"Given the two different requirements -- needing soundstages like he had before and office space, and the fact that the Hercules Campus has started demolition, it’d make sense he’d be interested in a studio operation like Manhattan Beach Studios," said Jacobsen. "90,000 square feet of space on the Westside is very difficult to put together."
The complex Avatar production also must adhere to a schedule, and would be helped by using existing buildings. Avatar 2 is scheduled for release in December 2014 and Avatar 3 the following December. While MBS Media Campus will now be the location for the films’ extensive motion capture shooting, in which actors are filmed by a special computer camera and then transformed by special effects artists, it is unclear if any of the live action portions of the movies will be shot there as well.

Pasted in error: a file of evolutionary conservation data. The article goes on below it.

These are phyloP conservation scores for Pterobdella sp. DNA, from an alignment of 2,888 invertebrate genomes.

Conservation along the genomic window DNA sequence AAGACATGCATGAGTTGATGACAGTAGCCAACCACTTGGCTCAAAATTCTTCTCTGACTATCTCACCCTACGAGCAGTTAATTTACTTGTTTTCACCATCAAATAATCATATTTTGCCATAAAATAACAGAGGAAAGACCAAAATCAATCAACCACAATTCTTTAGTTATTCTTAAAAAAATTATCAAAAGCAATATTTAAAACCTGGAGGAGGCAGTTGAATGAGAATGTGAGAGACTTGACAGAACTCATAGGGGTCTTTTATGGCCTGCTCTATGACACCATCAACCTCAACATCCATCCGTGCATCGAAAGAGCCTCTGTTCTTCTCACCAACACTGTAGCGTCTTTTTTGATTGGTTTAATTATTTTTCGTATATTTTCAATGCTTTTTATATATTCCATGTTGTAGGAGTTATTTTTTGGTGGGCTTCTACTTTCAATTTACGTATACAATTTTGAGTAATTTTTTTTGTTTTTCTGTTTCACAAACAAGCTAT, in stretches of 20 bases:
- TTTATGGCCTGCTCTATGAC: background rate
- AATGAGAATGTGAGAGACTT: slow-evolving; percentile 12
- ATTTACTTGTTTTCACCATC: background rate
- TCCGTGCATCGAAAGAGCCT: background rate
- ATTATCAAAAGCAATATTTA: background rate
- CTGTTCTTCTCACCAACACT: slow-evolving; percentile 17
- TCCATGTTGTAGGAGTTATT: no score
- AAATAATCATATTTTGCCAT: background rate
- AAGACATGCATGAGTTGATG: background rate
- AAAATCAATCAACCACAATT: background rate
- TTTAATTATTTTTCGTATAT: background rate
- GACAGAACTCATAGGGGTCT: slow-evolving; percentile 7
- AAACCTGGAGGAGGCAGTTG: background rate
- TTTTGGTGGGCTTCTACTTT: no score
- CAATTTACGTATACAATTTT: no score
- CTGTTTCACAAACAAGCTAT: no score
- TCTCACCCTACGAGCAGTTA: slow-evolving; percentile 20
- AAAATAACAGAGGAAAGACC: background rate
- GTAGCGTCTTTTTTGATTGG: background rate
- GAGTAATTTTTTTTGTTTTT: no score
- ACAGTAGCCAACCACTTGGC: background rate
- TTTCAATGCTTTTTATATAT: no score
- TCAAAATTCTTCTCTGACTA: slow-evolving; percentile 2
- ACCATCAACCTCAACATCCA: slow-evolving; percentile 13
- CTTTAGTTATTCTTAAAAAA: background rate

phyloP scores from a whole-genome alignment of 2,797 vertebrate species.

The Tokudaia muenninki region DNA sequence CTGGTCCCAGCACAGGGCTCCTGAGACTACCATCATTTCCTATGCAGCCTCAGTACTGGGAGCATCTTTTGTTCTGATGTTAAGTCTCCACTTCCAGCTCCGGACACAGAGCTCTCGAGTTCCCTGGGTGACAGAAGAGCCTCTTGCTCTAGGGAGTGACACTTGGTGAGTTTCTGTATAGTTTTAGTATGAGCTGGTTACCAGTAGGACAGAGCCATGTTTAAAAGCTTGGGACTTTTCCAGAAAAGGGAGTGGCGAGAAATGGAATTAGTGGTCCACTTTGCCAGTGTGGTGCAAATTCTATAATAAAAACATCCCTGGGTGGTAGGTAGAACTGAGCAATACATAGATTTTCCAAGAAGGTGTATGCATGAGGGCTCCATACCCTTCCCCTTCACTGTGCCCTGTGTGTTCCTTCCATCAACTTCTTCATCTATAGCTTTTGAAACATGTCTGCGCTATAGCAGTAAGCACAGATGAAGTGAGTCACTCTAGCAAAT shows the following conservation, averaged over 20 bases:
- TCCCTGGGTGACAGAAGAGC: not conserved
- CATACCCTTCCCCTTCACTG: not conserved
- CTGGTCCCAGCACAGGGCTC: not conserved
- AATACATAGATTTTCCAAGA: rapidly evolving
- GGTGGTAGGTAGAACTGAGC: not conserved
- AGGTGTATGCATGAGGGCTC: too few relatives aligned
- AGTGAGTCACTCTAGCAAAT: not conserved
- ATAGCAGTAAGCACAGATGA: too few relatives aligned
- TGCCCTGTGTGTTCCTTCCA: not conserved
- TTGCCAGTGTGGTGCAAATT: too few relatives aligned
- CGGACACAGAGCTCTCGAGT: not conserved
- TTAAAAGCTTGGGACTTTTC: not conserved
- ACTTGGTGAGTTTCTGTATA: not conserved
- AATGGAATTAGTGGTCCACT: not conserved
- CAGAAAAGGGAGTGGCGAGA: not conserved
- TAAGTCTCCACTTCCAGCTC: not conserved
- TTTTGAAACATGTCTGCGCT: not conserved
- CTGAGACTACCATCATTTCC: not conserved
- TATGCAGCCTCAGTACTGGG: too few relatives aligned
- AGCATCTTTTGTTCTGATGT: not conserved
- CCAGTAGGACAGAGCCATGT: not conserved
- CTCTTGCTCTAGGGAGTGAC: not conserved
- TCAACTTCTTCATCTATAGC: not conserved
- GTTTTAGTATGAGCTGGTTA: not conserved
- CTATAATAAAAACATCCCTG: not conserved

For the original Avatar, the live action scenes were shot in New Zealand, where Cameron employed the special effects company WETA, partly owned by filmmaker Peter Jackson. WETA is expected to be involved in the two sequels (although that has not been confirmed), and Cameron said Monday he is still unsure if he will shoot the sequels’ live action scenes in New Zealand.
One current tenant at MBS Media Campus is Marvel Studios, owned by Disney, which filmed Iron Man 2 and Thor there. It has also been home to various TV shows including Ally McBeal, CSI: Miami, Medium, and America’s Funniest Home Videos.
Commercial real estate broker Matthew May says that MBS Media Campus’ location makes sense for Cameron. "With Playa Vista, when all that stuff is built up, trying to get onto the freeway at Jefferson at 5:30 -- that’s not going to be pretty," says May, who is not involved in the Manhattan Beach lease.